Aji Amarillo is a variety of chilli pepper which originates from South America. Despite being relatively unheard of in the UK, these peppers have long been an essential ingredient in Bolivian and Peruvian cuisine. In fact, rock carvings from the Moche civilization show that these peppers were highly regarded almost 2000 years ago.
Rico Picante are relatively new to the chilli industry, but their authentic Peruvian sauces have already received several accolades. Today I will be reviewing their Amarillo sauce which landed a gold, 1 star award in the 2011 Great Taste Awards.
As I pick up the bottle, I can’t help but feel that I should be wearing sunglasses. The sauce is bright yellow and its vibrant colour conjures up thoughts of warmth and sunshine. The label is also very striking and my attention is instantly drawn to the Rico Picante and Great Taste logos. The mosaic border which adorns the top of the label is a nice touch and helps make the product look very enticing.
Taking a moment to admire the rest of the label, I notice that the product name isn’t immediately obvious as the light text on a yellow background is a little difficult to read. There is also a “Peruvian Chilli Peppers” emblem which makes the front of the bottle look a little cluttered. Both of these are minor criticisms and the overall presentation of the product is very good.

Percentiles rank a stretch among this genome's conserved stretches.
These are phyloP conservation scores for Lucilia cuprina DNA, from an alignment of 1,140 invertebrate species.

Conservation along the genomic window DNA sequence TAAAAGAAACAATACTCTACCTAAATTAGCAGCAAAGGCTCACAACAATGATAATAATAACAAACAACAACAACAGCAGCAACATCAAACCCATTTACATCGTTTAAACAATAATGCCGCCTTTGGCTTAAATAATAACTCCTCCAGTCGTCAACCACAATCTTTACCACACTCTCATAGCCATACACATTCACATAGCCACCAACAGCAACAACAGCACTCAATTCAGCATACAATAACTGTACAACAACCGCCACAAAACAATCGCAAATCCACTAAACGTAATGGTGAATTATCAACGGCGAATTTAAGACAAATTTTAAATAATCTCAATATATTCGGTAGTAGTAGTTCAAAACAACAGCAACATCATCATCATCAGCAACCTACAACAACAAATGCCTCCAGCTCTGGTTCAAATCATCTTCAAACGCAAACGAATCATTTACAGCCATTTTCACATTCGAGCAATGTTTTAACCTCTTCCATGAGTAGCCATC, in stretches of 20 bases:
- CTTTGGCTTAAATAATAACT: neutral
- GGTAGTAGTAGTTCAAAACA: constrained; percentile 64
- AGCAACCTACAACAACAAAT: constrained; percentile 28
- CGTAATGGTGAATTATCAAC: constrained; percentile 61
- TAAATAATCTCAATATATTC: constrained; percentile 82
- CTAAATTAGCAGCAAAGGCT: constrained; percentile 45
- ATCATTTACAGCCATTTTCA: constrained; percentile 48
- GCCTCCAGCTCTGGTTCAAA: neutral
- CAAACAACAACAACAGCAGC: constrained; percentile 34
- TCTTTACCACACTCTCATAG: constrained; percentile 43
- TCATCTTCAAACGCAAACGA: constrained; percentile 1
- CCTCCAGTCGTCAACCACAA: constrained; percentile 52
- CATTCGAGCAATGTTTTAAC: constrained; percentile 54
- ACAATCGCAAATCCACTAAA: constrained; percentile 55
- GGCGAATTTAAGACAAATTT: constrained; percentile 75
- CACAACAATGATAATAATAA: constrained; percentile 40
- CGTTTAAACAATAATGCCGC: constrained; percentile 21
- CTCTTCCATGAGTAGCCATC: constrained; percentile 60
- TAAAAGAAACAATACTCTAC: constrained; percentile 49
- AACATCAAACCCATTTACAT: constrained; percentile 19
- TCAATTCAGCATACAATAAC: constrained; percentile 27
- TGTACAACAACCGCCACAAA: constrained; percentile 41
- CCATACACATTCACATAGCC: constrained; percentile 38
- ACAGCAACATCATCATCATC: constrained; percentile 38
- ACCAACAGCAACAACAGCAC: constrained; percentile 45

Aji Amarillo (70%), Vinegar, Vegetable Oil, Water, Garlic, Salt and Citric Acid
Bottle kindly provided by Rico Picante.
As I remove the cap, the familiar citrus tones of the Amarillo chilli emanate from the bottle. There is also a hint of garlic, but the chilli is the dominant aroma.
The sauce pours easily from the bottle with no coaxing required. I try a small spoonful at first and take time to savour it. I am promptly greeted by the delicate flavour of the Aji Amarillo chilli. There are undertones of garlic too, but they are nothing but complimentary. With such a high percentage of chilli making up this product, I would be disappointed if the subtleties of this chilli had been lost. Fortunately, the balance of flavours is superb.
The Aji Amarillo chilli registers around 40,000 SHU on the Scoville scale, so this sauce is pleasantly warm. I think the medium rating Rico Picante have given this product is appropriate.
During the past week I have used this sauce habitually. It works equally well as both a table sauce and a cooking ingredient. A few months ago, I remember seeing a recipe on Saturday Kitchen which called for the use of Aji Amarillo paste. At the time I was unable to source any, but this sauce would make a perfect substitute. The Rico Picante website also has some great Peruvian recipes including Tuna Ceviche. Personally, I am looking forward to mixing this with some mayonnaise to make a dip for some prawns or crayfish tails.
A 150ml bottle of Rico Picante Amarillo will set you back around £3.50, but I consider this to be good value given the high chilli content of this sauce. You can purchase Rico Picante products from Fortnum & Mason and several online retailers including ChilliPepperPete, Scorchio and The Devils Garden